Why Thai farmers are launching gunpowder propelled homemade rockets

Participants launch home-made rockets during the "Bun Bang Fai" rocket festival on May 12, 2024 in Yasothon, Thailand
Participants launch home-made rockets during the Bun Bang Fai rocket festival in Yasothon, Thailand - Lauren DeCicca/Getty Images

With the homemade rocket strapped in place high above them, the crew pause for a moment of quiet reflection at the base of the launcher. Then they scramble.

“Ha, sii, saam, soong, nung…” a man’s voice booms through the loudspeaker, counting down from five. Soon, a thick cloud of smoke has enveloped the dusty field, the ground rumbling as a “top secret” gunpowder concoction propels the colourful contraption high into the sky. Elated cheers break out; spectators tracking the rocket’s straight ascent north are impressed.

“I love watching them set off,” says Brasart, 70, exchanging wads of cash as he bets at the edge of the danger zone. “The rockets [have] got so much bigger than when I was young.”

Across north eastern Thailand and parts of Laos, thousands of these will be set off this month as the region celebrates Bun Bang Fai with parades, parties – and PVC rockets stuffed with explosives.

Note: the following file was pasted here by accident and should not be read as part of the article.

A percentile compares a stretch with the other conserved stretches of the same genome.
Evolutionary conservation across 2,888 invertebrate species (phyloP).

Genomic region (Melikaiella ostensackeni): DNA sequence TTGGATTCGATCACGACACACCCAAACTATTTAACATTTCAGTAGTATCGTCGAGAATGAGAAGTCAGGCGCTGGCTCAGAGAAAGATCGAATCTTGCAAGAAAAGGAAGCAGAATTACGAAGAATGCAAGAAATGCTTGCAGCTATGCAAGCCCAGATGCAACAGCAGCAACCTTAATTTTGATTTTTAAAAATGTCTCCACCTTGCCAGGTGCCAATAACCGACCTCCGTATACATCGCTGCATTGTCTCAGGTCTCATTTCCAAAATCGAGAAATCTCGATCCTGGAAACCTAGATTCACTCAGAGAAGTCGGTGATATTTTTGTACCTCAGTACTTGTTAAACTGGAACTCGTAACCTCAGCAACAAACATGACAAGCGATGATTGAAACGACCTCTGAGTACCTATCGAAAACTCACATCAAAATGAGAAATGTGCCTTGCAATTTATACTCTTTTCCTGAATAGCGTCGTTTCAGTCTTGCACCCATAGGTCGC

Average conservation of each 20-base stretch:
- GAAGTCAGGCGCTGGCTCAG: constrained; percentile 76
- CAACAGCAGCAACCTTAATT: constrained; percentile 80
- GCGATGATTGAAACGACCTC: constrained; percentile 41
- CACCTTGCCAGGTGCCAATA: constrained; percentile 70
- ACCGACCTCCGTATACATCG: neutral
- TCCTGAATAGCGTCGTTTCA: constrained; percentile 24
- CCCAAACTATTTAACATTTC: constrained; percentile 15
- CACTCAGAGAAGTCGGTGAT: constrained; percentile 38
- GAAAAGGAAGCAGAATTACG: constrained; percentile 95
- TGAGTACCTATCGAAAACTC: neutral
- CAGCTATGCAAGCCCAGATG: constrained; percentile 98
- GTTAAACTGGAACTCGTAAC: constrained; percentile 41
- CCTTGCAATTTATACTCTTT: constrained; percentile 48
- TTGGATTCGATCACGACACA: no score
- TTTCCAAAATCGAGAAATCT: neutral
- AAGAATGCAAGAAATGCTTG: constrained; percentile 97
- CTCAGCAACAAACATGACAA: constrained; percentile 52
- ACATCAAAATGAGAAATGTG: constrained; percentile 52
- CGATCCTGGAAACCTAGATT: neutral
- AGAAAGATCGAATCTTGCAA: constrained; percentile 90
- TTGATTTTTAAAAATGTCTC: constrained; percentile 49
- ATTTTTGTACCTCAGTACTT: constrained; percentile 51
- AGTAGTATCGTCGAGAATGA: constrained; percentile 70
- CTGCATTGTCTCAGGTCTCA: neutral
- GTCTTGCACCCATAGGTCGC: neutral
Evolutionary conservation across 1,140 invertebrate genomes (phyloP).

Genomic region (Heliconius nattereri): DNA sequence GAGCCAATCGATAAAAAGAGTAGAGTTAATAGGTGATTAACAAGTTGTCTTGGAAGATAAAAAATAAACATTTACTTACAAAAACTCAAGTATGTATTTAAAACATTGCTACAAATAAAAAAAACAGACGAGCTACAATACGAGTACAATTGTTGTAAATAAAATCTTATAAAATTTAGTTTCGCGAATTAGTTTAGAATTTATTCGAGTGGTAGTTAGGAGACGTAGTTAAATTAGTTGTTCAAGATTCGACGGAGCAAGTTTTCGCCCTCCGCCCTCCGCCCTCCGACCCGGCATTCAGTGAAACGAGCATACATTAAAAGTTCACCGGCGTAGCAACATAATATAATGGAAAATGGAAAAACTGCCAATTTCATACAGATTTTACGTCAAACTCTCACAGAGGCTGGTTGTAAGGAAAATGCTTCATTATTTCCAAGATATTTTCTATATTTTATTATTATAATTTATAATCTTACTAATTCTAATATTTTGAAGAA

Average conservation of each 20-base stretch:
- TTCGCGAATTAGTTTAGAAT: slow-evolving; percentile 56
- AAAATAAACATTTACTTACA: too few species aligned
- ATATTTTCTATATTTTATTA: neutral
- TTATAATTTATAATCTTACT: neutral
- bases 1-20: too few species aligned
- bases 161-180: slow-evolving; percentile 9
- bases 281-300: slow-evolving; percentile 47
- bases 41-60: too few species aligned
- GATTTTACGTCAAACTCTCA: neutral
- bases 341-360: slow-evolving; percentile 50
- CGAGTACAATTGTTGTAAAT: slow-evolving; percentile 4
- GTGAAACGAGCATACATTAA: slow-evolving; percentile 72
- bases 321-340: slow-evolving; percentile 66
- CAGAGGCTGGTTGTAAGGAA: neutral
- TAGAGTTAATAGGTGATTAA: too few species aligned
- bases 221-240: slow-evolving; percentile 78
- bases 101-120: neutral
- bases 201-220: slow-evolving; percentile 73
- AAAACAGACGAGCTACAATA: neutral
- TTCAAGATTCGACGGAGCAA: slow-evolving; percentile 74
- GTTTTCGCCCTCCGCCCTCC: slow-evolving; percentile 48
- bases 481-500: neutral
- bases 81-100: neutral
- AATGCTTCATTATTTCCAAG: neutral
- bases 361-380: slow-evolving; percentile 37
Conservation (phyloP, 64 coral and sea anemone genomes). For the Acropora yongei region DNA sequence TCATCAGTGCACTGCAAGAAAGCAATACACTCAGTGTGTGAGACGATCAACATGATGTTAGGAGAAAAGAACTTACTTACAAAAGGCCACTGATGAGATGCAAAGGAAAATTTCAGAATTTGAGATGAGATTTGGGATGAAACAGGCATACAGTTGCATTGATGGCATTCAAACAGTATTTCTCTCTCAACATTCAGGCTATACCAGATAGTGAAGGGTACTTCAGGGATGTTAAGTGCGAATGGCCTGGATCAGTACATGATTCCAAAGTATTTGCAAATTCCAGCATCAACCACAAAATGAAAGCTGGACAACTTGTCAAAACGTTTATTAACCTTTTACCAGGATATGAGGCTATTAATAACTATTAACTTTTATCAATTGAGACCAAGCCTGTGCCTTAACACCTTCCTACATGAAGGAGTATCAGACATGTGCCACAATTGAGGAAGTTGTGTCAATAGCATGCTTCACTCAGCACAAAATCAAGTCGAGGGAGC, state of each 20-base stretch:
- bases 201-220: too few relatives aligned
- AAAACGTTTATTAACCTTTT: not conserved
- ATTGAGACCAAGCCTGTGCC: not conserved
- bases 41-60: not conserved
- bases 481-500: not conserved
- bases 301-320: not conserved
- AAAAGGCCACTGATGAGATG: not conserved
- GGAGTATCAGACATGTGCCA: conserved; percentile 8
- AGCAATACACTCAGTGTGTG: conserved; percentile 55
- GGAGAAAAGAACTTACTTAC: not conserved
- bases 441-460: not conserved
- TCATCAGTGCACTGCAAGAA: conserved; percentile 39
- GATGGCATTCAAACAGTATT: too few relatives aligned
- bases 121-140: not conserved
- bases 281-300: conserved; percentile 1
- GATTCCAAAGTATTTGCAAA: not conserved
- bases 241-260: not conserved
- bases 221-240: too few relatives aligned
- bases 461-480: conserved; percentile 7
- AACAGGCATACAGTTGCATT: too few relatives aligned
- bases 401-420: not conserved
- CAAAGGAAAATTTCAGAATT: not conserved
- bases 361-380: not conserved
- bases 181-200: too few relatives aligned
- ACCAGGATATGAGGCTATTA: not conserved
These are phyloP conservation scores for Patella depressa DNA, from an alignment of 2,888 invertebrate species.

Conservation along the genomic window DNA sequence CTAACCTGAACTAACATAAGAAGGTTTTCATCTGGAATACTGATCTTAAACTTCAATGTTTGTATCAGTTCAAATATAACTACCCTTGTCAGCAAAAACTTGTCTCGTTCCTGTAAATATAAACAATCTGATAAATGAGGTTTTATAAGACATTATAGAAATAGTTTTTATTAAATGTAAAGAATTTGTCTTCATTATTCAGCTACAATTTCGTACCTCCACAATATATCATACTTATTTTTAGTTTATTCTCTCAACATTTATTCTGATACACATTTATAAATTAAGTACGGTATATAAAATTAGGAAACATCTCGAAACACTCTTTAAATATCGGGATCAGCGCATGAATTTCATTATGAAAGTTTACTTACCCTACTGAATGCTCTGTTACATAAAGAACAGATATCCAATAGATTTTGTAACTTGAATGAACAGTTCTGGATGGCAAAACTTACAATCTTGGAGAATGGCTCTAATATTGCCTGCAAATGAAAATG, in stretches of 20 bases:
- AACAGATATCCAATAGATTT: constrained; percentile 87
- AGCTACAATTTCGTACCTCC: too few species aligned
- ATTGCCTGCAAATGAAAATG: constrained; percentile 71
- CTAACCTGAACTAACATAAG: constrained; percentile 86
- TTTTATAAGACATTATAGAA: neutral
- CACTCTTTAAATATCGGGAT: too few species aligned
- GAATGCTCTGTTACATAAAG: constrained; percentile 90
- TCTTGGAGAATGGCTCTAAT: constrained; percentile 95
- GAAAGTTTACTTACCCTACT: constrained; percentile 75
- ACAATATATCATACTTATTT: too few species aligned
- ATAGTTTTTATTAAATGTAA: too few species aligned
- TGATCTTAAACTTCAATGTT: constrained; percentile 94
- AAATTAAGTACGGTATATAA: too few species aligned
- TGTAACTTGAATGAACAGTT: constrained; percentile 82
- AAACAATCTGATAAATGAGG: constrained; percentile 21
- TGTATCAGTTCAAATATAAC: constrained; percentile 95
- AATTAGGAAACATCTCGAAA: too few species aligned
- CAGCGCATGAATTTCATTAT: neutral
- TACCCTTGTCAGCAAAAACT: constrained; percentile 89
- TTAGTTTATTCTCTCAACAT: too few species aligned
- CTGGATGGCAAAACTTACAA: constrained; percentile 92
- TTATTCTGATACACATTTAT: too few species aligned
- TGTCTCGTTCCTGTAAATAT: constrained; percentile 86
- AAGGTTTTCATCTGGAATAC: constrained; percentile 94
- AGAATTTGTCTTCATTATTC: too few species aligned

Participants prepare their home-made rockets for launchduring the "Bun Bang Fai" rocket festival on May 12, 2024 in Yasothon, Thailand
Participants prepare their home-made rockets for launch - Lauren DeCicca/Getty Images
Participants prepare to launch a home-made rocket during the "Bun Bang Fai" rocket festival on May 12, 2024 in Yasothon, Thailand
Organisers prepare one of the frames that rockets will attach to - Lauren DeCicca/Getty Images

But the ancient Buddhist festival is also a homage to the Gods; a merit-making reminder to deliver a plentiful monsoon season for farmer’s fields.

And that rain has never been needed more.

“This year has seen the lowest total rainfall on record, with almost no rain in February and March,” says Dr Theepakorn Jithitikulchai, an economist and climate researcher at Thammasat University in Bangkok. “As of April 28, the national cumulative rainfall is 74 per cent lower than the [average]... compared to the past three decades.”

Temperatures have also been scorching, with southeast Asia enveloped in an unprecedented heat wave that’s closed schools and strained power grids. In Thailand, where temperatures have surpassed 43C in 16 provinces, a record of 61 heat-related fatalities have been reported.

“Thailand’s farmers are on the frontlines of climate change, with ‘global boiling’ intensifying extreme weather,” says Dr Jithitikulchai. “Thailand’s climate is changing – rising temperatures and declining precipitation are evident trends over the past few decades.”